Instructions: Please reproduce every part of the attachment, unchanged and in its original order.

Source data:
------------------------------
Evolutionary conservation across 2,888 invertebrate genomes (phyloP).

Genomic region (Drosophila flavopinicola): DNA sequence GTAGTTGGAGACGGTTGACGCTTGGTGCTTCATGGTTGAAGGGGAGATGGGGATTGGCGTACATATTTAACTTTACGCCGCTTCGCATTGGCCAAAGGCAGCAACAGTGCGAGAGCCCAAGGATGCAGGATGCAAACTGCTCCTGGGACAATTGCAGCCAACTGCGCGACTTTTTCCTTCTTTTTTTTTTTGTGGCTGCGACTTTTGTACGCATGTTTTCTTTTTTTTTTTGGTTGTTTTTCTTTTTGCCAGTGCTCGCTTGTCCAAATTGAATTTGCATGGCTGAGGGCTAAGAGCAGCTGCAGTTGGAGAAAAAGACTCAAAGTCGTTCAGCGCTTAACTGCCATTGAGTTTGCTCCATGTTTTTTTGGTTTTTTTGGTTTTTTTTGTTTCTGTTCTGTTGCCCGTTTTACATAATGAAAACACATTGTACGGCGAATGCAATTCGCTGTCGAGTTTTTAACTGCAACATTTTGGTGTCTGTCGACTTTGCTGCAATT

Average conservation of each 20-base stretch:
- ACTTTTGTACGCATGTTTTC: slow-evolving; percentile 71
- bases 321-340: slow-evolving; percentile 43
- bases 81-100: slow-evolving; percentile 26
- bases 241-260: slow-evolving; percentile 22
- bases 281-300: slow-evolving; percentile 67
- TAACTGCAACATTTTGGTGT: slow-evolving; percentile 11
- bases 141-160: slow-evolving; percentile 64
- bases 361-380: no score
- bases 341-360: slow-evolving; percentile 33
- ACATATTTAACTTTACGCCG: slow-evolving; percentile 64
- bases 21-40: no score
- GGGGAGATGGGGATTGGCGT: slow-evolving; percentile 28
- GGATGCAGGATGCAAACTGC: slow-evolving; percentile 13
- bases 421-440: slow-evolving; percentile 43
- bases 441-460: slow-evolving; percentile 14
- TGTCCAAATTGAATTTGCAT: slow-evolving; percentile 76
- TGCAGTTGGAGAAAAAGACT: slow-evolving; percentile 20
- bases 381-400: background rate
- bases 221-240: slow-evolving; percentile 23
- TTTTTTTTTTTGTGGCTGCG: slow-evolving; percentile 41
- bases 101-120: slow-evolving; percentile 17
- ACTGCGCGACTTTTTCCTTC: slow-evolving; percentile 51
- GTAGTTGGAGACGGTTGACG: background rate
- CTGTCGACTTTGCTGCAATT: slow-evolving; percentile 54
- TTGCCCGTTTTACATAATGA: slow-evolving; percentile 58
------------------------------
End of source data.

Evolutionary conservation across 2,888 invertebrate genomes (phyloP).

Genomic region (Drosophila flavopinicola): DNA sequence GTAGTTGGAGACGGTTGACGCTTGGTGCTTCATGGTTGAAGGGGAGATGGGGATTGGCGTACATATTTAACTTTACGCCGCTTCGCATTGGCCAAAGGCAGCAACAGTGCGAGAGCCCAAGGATGCAGGATGCAAACTGCTCCTGGGACAATTGCAGCCAACTGCGCGACTTTTTCCTTCTTTTTTTTTTTGTGGCTGCGACTTTTGTACGCATGTTTTCTTTTTTTTTTTGGTTGTTTTTCTTTTTGCCAGTGCTCGCTTGTCCAAATTGAATTTGCATGGCTGAGGGCTAAGAGCAGCTGCAGTTGGAGAAAAAGACTCAAAGTCGTTCAGCGCTTAACTGCCATTGAGTTTGCTCCATGTTTTTTTGGTTTTTTTGGTTTTTTTTGTTTCTGTTCTGTTGCCCGTTTTACATAATGAAAACACATTGTACGGCGAATGCAATTCGCTGTCGAGTTTTTAACTGCAACATTTTGGTGTCTGTCGACTTTGCTGCAATT

Average conservation of each 20-base stretch:
- ACTTTTGTACGCATGTTTTC: slow-evolving; percentile 71
- bases 321-340: slow-evolving; percentile 43
- bases 81-100: slow-evolving; percentile 26
- bases 241-260: slow-evolving; percentile 22
- bases 281-300: slow-evolving; percentile 67
- TAACTGCAACATTTTGGTGT: slow-evolving; percentile 11
- bases 141-160: slow-evolving; percentile 64
- bases 361-380: no score
- bases 341-360: slow-evolving; percentile 33
- ACATATTTAACTTTACGCCG: slow-evolving; percentile 64
- bases 21-40: no score
- GGGGAGATGGGGATTGGCGT: slow-evolving; percentile 28
- GGATGCAGGATGCAAACTGC: slow-evolving; percentile 13
- bases 421-440: slow-evolving; percentile 43
- bases 441-460: slow-evolving; percentile 14
- TGTCCAAATTGAATTTGCAT: slow-evolving; percentile 76
- TGCAGTTGGAGAAAAAGACT: slow-evolving; percentile 20
- bases 381-400: background rate
- bases 221-240: slow-evolving; percentile 23
- TTTTTTTTTTTGTGGCTGCG: slow-evolving; percentile 41
- bases 101-120: slow-evolving; percentile 17
- ACTGCGCGACTTTTTCCTTC: slow-evolving; percentile 51
- GTAGTTGGAGACGGTTGACG: background rate
- CTGTCGACTTTGCTGCAATT: slow-evolving; percentile 54
- TTGCCCGTTTTACATAATGA: slow-evolving; percentile 58